When Oxford Exchange opened near the end of 2012 it was the hottest thing going. That is, at breakfast, lunchtime and for afternoon tea because owner Blake Casper and his sister Allison Adams weren't open for dinner. There were enough moving pieces to keep track of: the restaurant with its greenhouse atrium, the tiny bookstore and gift shop, a Buddy Brew coffee stand and a TeBella bar, the "Commerce Club" rentable office spaces upstairs, special events and, as it turns out, lots and lots of weddings.
Adams says there are more than 30 weddings on the books right now. And no wonder: Next time I get hitched I am definitely making my dramatic entrance (all right, not a white dress, maybe taupe) down the grand staircase at Oxford Exchange's central hallway.
But here's a curious thing. If you cater weddings on your own premises and you don't have a liquor license, you have to buy all the hooch retail, not wholesale. Pony up for a liquor license and the savings ramp up pretty quickly. So a few weeks ago they were granted a liquor license, and as a byproduct added a beer and wine menu and the first fledgling cocktail array powered by cold-pressed juices from the OE Market down the block.
That's all fine and good, but the era of the three-martini lunch is (she says wistfully) long past. Wine, beer and liquor are most aptly trotted out at dinner.
"We were looking for ways to sustain the business," Adams said. "And people kept asking about dinner."
Welcome to the Oxford Exchange for supper, Thursday and Sunday evenings. More evening hours may follow and Adams anticipates launching a summer supper series.
It's a gorgeous space at night and, so far, less mobbed than at lunchtime. Chef Erin Guggino, who has been lobbying for supper hours, has crafted a menu that features some of the lunch items but is mostly all new. Not all of it is a slam-dunk, but there's quite a bit worth ordering.
As at lunch, the burger is very good (but pricey at $17), at dinner gussied up with fried onions and fat slices of applewood bacon. The new steak frites ($32) is one of those dishes that should be rethought, its fries soggy with truffle oil (much too pungent) and the meat tough, gristly and not cooked as ordered. The other clunker we tried was the vegetable "lasagna" ($18), really just layered veggies with ricotta, not nearly as nice a dish as the lunchtime veggie curry.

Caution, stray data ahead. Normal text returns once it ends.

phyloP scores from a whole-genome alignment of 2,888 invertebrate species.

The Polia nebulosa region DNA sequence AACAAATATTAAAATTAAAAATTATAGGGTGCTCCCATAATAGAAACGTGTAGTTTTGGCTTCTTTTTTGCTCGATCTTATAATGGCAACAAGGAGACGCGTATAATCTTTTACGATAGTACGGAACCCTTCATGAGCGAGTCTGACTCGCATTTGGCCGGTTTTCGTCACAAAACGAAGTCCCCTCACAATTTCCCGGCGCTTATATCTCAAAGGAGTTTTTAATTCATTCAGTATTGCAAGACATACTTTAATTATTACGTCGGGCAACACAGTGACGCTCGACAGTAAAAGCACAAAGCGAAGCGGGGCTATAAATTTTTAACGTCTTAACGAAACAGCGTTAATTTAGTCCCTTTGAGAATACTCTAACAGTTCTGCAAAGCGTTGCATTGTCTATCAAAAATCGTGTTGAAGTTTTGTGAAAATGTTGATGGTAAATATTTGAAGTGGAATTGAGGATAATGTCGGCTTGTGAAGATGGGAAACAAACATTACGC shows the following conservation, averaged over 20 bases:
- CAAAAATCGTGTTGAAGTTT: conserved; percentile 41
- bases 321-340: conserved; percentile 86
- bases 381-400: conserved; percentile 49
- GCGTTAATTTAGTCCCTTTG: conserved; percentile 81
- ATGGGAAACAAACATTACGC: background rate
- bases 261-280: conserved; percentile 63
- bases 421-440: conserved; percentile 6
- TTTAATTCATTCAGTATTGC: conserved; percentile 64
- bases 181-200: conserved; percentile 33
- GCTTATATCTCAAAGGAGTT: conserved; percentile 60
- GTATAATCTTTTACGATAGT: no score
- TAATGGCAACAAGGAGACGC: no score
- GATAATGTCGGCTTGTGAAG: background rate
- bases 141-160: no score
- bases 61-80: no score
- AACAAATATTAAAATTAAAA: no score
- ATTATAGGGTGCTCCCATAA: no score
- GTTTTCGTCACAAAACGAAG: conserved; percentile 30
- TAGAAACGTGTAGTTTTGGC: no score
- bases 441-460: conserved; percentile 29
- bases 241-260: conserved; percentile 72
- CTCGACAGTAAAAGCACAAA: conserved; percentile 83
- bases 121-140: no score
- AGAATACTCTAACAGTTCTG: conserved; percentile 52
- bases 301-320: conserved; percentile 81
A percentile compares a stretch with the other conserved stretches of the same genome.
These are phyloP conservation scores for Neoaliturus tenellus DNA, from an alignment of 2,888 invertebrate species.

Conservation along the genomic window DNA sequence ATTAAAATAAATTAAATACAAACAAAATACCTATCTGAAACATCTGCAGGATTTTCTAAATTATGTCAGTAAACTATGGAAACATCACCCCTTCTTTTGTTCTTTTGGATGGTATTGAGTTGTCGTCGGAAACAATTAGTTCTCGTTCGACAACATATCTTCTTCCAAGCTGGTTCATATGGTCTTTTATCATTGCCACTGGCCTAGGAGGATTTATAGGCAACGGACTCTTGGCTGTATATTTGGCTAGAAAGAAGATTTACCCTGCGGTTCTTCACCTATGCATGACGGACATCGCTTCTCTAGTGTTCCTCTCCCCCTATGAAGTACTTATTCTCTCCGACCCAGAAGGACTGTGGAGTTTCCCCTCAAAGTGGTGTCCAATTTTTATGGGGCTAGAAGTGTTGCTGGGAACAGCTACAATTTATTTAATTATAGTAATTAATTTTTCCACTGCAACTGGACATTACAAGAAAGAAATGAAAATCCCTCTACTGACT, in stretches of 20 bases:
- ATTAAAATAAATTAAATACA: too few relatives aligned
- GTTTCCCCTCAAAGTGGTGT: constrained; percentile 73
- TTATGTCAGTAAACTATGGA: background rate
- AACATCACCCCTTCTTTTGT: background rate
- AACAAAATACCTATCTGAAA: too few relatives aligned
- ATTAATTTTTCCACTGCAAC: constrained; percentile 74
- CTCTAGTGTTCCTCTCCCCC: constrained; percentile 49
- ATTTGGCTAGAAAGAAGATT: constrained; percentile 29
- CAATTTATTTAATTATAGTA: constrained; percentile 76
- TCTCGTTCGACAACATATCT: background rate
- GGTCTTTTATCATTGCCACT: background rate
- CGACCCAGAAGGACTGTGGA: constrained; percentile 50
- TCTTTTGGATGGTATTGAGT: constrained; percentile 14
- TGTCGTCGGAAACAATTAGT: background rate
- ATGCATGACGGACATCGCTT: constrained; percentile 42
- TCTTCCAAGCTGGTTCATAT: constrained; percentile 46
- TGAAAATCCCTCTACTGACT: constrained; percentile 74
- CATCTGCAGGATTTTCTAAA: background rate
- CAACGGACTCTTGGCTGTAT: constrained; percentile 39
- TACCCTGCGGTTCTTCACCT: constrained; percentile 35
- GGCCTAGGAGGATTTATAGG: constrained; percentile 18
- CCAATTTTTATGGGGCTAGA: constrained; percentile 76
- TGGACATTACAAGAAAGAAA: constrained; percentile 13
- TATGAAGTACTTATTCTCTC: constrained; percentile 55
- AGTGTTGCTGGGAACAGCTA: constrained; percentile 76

Still, a very happy meal could be made of the fried Brussels sprouts with their Meyer lemon dipping sauce (a lunch item that for supper is $11), the roasted baby beets with crispy shiitakes and poufs of microgreens ($12), and the fruity blistered shishito peppers with their knockout yuzu sea salt powder ($11). Share those before settling in with a trio of spicy Asian chicken tacos ($18), really a spin on what at lunch is offered as a salad. Shrimp and grits ($24), a redux of a lunch item, is deeply satisfying and savory with smoky collards, and a new braised pork cheek pappardelle ($21) makes a hearty and sustaining evening meal.
For the past year in some South Tampa circles the refrain has been, "Have you been to the Oxford Exchange?" followed by a just-slightly-whiney, "Wish they served dinner. And booze." Well sometimes wishes are granted, and let's raise a toast to the Tampa brides who may have to compromise on their magical date.
Laura Reiley can be reached at firstname.lastname@example.org or (727) 892-2293. Follow @lreiley on Twitter. She dines anonymously and unannounced; the Times pays all expenses.